NLRA’s Application to Nonunion Workforces Explained

By Allen Smith Mar 24, 2015
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The scope of the National Labor Relations Act’s (NLRA’s) protection is wider than some employers realize.

They wonder why the National Labor Relations Board “keeps messing with nonunion workforces,” said Board Member Philip Miscimarra at the Society for Human Resource Management’s Employment Law & Legislative Conference March 24, 2015, in Washington, D.C.

There are three main areas where the board has applied the law to nonunionized employers, he said:

  • Workplace policies and handbook rules.
  • Work e-mail, which the board has concluded employees may use for organizing and other protected, concerted activity.
  • Class-action waivers, which the board has found to be invalid, though appeals courts have disagreed with this stance.

Some rules that relate to courtesy or safety could be construed to impinge on concerted, protected activity, he noted, and the board has struggled with such cases.

Protests and walkouts may appear to be disrespectful, but so too is other protected activity, such as strikes, especially “if on the worst day of the year with no notice,” Miscimarra said.

“This is a challenging area now,” he remarked, saying he hoped the board will “find a better way to be more helpful.” He opposed the board’s holding on work e-mail and class-action waivers and has opposed many of the rulings on employee handbooks.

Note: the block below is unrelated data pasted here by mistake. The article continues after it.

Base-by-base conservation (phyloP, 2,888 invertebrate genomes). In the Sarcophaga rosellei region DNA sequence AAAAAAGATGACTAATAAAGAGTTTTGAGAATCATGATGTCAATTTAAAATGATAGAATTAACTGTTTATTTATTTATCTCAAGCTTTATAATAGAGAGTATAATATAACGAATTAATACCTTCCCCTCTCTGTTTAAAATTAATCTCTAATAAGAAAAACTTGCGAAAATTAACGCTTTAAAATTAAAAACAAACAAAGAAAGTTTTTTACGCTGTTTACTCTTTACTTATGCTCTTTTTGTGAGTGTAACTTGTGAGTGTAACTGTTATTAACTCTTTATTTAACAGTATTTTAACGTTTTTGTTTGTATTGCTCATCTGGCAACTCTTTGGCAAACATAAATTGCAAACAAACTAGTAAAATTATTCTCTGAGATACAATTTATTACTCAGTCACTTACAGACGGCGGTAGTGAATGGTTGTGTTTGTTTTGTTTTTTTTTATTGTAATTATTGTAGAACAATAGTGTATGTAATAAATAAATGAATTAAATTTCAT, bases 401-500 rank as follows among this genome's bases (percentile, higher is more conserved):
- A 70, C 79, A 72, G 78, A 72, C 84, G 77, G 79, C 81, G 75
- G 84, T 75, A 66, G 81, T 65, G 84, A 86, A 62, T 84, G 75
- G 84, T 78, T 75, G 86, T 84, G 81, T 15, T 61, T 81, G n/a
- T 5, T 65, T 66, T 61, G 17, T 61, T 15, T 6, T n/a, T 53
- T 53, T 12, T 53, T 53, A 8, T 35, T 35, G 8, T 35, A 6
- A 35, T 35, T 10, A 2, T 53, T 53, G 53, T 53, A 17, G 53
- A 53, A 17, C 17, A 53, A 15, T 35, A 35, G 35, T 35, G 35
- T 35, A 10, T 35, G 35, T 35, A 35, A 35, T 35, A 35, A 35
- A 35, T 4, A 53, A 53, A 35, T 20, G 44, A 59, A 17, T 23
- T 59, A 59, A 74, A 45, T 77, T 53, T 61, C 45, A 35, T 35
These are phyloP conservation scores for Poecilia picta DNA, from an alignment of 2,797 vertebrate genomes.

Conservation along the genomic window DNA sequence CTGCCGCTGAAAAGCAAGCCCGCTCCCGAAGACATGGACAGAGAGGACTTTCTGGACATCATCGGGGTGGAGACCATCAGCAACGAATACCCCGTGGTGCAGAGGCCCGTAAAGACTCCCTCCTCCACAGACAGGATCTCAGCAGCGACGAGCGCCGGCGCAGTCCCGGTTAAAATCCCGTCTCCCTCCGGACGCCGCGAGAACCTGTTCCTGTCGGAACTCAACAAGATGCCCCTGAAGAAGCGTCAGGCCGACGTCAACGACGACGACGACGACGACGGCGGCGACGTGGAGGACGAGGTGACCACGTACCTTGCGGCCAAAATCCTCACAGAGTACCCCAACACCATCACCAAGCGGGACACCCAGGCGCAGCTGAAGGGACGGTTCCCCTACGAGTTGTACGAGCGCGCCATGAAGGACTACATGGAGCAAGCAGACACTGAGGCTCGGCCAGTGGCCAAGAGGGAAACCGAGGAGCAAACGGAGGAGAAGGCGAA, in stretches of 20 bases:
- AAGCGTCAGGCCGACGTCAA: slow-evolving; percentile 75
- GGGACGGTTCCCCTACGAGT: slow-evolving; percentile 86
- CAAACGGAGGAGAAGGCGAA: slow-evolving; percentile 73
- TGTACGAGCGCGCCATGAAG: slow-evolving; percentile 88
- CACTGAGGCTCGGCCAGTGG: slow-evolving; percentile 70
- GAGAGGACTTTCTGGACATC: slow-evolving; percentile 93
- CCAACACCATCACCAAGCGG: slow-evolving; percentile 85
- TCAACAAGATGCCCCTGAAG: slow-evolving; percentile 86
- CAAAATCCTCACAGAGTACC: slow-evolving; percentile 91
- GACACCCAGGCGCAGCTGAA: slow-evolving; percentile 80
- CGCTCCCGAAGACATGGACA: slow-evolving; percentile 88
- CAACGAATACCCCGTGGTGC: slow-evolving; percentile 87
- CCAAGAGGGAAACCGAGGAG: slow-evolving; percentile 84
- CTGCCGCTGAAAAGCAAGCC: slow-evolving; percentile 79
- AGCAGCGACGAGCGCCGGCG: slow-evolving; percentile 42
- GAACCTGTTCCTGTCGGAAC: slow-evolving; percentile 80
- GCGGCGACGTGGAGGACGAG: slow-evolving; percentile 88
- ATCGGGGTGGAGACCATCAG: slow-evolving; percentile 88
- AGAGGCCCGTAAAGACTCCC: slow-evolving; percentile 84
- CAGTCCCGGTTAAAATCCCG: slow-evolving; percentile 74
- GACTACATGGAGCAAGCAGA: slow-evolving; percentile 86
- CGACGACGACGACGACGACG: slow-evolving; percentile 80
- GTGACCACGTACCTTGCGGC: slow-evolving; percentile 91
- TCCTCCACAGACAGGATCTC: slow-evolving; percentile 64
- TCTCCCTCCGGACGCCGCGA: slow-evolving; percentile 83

Lauren McFerran, the newest board member, recommended that employers familiarize themselves with the general counsel’s (GC’s) recent report on employee handbooks, saying that she is “sympathetic to the need for clear rules.”

But Miscimarra observed that there is a “wall of separation between the board members and GC that is airtight,” including about the report. Miscimarra can shoot the breeze with the general counsel, he explained, but not talk shop with him.

Election Rule

Of course, the new election rule applies to nonunionized workforces, but, by definition, those workforces are the targets of unionization.

The election rule’s requirement that employers provide employees’ personal e-mails and cellphone numbers to unions has proved controversial, but employers don’t have to provide either if they don’t have them, Miscimarra noted in response to a conference attendee’s question.

He said that all the board members were in favor of union elections being resolved in no more than 60 days, and he believed they could be completed in 30 to 35 days.

“A unanimous rule would have generated more support,” he observed. The rule that takes effect April 14 does not actually specify how long or short the election period is to be, Miscimarra pointed out, though some estimate it could be as short as 11 days.

Allen Smith, J.D., is the manager of workplace law content for SHRM. Follow him @SHRMlegaleditor.

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